Mackey, a junior transfer from Williams Baptist University in Arkansas studying art education with a Spanish minor, is a newcomer to the sale: she produced her first Christmas ornaments this year.
“I’ve enjoyed coming into it as a collaborative project of the art education students,” said Mackey, who lives in Olive Branch. “It has been fun for us to have hands-on from start to finish. Everyone has been excited to see how the ornaments with the new MC logos have turned out.
“From the first time I visited MC, this was something that Dr. Busbea has mentioned. It was fun to come together and focus on a project, listen to music, take part in conversations with freshmen and new students, and get to know everyone better.”
She most enjoyed pressing stencil textures into the ornaments.
“Some of them have lines going through them, and we did paw prints in some of the Mississippi State ornaments, which some Bulldog fans will be happy to get,” she said. “Some of the textures were etched by hand.”
The month-long process of turning out the intricately crafted ornaments is extremely precise. The students roll out slabs of clay, use cutters and tracing paper to carve out the designs, poke precise holes in the ornaments to run strings through, and then fire them in the kiln. After the ornaments have cooled, they are glazed to acquire matte or shiny finishes.
“The night we glaze them, students get together to watch a movie,” said Bushway, who plans to enroll at Reformed Theological Seminary and eventually teach high school art. “All of the students get to know each other, which is especially helpful for the newer students. It’s good for them to build camaraderie.
“After that, the focus is getting strings on all these ornaments so they can hang from the Christmas trees. The last step is taking a marker and tracing the outside to give the ornaments an outline.”
Sennett said that, unlike past years, the Gore Arts Complex offers plenty of space for the students to complete the project.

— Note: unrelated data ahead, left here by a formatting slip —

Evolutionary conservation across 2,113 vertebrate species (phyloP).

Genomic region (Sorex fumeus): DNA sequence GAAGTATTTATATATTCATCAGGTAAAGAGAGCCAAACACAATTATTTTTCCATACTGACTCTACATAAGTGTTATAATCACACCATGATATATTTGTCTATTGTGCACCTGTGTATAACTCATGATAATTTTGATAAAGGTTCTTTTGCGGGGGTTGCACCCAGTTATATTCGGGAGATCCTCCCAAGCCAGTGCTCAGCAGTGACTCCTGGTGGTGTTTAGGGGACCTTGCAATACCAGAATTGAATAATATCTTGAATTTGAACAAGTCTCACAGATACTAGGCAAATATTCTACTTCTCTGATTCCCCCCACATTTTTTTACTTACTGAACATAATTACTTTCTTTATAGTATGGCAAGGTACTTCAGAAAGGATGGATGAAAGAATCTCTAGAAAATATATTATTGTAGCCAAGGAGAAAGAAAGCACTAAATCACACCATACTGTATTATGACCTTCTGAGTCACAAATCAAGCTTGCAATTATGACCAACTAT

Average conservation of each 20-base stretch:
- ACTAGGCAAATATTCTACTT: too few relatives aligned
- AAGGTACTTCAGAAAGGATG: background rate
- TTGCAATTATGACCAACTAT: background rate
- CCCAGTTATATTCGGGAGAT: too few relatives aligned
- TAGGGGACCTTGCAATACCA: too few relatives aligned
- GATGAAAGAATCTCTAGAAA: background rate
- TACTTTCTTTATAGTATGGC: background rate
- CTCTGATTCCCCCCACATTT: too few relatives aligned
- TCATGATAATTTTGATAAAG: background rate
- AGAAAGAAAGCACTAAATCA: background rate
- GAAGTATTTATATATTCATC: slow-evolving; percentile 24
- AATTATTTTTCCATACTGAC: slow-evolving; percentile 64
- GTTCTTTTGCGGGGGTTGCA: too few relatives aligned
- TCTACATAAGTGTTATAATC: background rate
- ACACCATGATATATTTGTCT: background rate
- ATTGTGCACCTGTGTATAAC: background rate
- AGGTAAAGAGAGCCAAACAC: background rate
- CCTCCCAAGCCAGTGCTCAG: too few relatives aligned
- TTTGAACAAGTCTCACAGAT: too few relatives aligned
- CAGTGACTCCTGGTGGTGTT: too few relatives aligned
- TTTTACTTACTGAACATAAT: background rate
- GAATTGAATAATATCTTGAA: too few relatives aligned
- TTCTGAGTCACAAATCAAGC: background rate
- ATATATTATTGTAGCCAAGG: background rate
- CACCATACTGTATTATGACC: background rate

“We used to take up the entire studio (in the Aven Fine Arts Building), which sometimes interfered with ceramics projects,” said Sennett, who will be student-teaching in an elementary school and a high school next semester. “Having the kiln court was also helpful because we could get the ornaments fired faster.”
Busbea’s “Art in Secondary Schools” class also make relief prints for the sale. The students could choose the subjects – anything from colorful glazed donuts (by Bushway) to bright yellow lemons (by Sennett) to enticing loaves of bread (by Mackey).
“They’re fun for people who like art to buy,” Bushway said.
Mackey said the project gives art education students a better understanding of how to market and sell their creations.
“Seeing the entire process – from the creative standpoint to marketing and advertising and getting the ornaments into the hands of people who want to purchase them – has been good for us,” said Mackey, who is considering becoming a middle school art teacher. “Instead of producing art to exhibit in a gallery, putting it out there for the world to see, but we might never know our audience, this has been a fun, collaborative process that offers our art to those we may know in the community to purchase and enjoy.
“This has been helpful, because I want to do similar things with my students. I want to do enjoyable projects we can work on together from start to finish that have a purpose and can help the students connect with one another.”
While the purpose of the project is for art education students to help defray the cost of their senior colleagues’ trip to the NAEA convention, Bushway said the real value lies in the memories it creates.
“I remember those times of glazing and making ornaments when I got to know the other students and felt like it was a community,” she said. “It’s a gift to the seniors who get to go on the trip, but it’s also a gift to the younger students who are getting to know everybody.”
For more information or to purchase an ornament or print, email Busbea at email@example.com.